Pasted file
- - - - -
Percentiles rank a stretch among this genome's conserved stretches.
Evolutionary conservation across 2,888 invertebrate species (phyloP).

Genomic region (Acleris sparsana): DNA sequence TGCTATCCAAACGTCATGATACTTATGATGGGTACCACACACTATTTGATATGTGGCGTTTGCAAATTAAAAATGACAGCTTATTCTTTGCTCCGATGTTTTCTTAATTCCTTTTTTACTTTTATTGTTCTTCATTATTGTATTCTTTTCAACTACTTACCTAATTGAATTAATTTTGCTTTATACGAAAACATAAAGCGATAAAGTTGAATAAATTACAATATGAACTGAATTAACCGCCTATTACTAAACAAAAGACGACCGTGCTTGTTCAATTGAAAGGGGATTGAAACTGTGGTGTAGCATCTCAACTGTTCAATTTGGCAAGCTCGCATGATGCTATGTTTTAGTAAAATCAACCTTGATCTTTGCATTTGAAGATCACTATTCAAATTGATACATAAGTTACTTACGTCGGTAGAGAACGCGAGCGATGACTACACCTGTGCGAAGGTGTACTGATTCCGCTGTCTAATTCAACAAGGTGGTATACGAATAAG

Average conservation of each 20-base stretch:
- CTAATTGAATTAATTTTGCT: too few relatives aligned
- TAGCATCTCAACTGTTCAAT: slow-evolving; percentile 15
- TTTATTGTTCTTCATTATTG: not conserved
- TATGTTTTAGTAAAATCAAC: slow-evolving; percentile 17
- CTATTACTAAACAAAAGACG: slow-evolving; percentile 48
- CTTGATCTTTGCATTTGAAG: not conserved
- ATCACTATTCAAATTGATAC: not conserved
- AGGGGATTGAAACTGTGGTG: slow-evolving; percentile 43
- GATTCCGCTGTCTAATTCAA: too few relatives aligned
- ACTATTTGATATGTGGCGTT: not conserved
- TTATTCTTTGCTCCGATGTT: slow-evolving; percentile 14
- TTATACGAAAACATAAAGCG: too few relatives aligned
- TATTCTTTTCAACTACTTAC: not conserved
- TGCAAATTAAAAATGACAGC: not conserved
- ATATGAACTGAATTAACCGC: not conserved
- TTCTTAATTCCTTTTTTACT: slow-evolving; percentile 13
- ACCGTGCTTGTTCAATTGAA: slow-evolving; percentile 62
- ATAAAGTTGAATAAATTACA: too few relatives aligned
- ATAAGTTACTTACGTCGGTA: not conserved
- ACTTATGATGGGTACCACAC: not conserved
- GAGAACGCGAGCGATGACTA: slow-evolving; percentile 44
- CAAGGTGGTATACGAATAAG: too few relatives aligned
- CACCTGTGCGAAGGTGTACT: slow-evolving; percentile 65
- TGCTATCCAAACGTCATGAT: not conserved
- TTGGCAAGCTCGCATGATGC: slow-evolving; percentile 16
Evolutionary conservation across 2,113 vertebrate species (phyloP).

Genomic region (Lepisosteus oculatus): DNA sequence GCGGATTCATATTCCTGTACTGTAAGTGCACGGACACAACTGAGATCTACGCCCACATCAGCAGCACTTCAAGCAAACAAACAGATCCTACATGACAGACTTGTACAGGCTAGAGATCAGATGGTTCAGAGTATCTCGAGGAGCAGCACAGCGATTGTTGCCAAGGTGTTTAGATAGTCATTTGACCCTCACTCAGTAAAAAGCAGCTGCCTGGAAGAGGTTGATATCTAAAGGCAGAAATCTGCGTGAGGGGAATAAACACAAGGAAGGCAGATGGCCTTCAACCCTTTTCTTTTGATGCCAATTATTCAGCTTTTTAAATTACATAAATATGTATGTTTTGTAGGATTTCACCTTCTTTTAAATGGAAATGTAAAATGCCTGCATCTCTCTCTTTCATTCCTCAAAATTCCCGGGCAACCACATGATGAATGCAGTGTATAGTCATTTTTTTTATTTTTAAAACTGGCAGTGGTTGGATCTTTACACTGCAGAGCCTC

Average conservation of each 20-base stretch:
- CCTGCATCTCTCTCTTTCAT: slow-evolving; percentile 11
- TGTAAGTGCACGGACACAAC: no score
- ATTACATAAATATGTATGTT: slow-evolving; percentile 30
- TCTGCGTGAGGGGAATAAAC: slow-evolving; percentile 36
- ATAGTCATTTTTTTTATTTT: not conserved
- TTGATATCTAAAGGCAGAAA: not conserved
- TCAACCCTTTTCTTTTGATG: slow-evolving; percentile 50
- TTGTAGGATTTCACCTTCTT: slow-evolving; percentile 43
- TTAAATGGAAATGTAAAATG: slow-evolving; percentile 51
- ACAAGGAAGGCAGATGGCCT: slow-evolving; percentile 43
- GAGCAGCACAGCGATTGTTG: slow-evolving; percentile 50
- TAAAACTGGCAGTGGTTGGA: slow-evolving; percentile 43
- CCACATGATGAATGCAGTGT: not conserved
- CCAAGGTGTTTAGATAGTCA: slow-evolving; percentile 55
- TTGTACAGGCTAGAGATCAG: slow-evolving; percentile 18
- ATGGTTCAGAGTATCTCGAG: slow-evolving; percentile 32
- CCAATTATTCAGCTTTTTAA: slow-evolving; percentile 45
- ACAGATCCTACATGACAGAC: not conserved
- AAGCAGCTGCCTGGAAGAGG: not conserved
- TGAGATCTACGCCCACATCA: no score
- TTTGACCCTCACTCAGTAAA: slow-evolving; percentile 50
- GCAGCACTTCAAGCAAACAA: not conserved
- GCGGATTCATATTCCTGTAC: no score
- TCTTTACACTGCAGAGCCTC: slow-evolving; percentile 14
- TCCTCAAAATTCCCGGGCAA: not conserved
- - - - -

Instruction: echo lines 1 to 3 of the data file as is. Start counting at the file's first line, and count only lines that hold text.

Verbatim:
Percentiles rank a stretch among this genome's conserved stretches.
Evolutionary conservation across 2,888 invertebrate species (phyloP).

Genomic region (Acleris sparsana): DNA sequence TGCTATCCAAACGTCATGATACTTATGATGGGTACCACACACTATTTGATATGTGGCGTTTGCAAATTAAAAATGACAGCTTATTCTTTGCTCCGATGTTTTCTTAATTCCTTTTTTACTTTTATTGTTCTTCATTATTGTATTCTTTTCAACTACTTACCTAATTGAATTAATTTTGCTTTATACGAAAACATAAAGCGATAAAGTTGAATAAATTACAATATGAACTGAATTAACCGCCTATTACTAAACAAAAGACGACCGTGCTTGTTCAATTGAAAGGGGATTGAAACTGTGGTGTAGCATCTCAACTGTTCAATTTGGCAAGCTCGCATGATGCTATGTTTTAGTAAAATCAACCTTGATCTTTGCATTTGAAGATCACTATTCAAATTGATACATAAGTTACTTACGTCGGTAGAGAACGCGAGCGATGACTACACCTGTGCGAAGGTGTACTGATTCCGCTGTCTAATTCAACAAGGTGGTATACGAATAAG